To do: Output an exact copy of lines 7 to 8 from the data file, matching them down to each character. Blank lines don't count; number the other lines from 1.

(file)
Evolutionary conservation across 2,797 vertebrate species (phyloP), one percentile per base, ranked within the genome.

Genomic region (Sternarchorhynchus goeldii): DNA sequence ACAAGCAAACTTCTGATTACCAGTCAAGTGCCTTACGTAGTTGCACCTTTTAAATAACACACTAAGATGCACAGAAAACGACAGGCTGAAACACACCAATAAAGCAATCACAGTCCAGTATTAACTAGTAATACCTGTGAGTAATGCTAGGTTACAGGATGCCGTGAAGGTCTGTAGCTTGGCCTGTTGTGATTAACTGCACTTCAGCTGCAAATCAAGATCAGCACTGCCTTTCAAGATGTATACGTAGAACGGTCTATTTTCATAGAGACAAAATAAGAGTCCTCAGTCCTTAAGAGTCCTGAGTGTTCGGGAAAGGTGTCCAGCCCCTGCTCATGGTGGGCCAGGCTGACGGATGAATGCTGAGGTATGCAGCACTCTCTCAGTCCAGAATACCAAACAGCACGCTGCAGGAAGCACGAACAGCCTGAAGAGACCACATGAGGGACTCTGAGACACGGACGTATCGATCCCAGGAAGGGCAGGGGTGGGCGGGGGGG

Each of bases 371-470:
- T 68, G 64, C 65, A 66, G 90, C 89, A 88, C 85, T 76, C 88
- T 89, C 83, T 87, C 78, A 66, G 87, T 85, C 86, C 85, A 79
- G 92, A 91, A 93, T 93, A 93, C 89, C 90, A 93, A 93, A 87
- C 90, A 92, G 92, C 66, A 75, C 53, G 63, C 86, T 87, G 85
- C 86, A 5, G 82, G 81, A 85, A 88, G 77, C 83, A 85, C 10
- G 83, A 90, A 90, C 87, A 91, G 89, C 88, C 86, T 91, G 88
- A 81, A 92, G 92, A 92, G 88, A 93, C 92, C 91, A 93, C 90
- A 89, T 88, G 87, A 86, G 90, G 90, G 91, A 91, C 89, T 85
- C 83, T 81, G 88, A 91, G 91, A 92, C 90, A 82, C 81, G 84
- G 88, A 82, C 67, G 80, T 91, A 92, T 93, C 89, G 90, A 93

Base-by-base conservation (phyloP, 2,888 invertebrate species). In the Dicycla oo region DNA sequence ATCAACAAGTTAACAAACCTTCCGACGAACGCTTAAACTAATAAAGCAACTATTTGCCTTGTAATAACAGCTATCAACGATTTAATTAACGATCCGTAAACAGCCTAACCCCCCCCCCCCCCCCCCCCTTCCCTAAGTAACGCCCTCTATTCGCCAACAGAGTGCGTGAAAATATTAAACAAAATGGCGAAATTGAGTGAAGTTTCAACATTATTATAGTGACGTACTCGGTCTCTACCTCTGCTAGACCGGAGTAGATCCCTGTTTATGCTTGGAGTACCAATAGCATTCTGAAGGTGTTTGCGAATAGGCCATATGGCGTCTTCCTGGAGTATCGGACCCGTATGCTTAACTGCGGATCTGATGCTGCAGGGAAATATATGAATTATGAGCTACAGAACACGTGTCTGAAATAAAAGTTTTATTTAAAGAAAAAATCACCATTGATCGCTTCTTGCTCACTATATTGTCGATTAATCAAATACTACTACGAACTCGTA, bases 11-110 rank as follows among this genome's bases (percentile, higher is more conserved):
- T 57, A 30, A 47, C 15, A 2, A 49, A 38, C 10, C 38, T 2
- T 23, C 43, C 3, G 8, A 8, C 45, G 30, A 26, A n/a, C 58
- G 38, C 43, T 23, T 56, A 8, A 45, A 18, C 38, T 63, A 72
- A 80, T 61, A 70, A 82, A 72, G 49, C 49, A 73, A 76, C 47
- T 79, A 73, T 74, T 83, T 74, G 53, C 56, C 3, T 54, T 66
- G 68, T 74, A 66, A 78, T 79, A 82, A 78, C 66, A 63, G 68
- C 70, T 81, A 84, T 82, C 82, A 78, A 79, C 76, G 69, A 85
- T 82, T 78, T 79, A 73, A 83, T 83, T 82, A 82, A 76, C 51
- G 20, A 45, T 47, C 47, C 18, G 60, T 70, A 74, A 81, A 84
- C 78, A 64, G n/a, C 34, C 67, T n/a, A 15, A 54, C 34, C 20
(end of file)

- C 90, A 92, G 92, C 66, A 75, C 53, G 63, C 86, T 87, G 85
- C 86, A 5, G 82, G 81, A 85, A 88, G 77, C 83, A 85, C 10